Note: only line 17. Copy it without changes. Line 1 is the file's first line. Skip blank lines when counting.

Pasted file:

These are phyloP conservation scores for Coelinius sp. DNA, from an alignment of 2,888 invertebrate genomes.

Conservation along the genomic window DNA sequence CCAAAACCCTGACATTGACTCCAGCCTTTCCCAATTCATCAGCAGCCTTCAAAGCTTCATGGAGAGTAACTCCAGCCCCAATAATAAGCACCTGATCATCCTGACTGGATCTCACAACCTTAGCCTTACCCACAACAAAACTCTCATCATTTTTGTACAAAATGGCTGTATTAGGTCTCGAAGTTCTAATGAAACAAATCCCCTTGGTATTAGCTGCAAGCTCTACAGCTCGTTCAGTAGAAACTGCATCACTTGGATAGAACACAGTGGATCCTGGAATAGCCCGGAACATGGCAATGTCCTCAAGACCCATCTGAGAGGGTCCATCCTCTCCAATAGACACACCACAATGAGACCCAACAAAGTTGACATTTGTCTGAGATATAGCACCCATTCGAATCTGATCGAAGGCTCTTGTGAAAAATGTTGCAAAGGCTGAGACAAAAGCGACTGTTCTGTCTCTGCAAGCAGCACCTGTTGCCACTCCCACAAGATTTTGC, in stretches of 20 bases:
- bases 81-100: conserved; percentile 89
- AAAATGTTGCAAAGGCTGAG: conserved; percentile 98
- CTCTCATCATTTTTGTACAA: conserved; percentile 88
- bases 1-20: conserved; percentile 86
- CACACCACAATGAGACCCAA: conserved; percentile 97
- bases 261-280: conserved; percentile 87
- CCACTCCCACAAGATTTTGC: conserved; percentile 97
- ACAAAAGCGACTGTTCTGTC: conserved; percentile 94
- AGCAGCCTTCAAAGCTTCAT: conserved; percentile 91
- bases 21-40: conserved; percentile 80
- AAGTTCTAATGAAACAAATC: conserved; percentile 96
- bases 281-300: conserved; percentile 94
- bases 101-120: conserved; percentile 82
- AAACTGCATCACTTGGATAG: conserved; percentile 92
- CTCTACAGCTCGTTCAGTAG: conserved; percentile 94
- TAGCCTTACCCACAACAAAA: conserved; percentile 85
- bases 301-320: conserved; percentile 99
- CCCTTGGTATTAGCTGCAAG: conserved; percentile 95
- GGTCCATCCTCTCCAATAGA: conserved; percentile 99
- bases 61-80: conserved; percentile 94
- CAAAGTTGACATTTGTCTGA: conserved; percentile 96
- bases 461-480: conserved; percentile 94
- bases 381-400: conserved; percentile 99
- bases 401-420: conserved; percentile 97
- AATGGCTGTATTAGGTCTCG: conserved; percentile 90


- CTCTACAGCTCGTTCAGTAG: conserved; percentile 94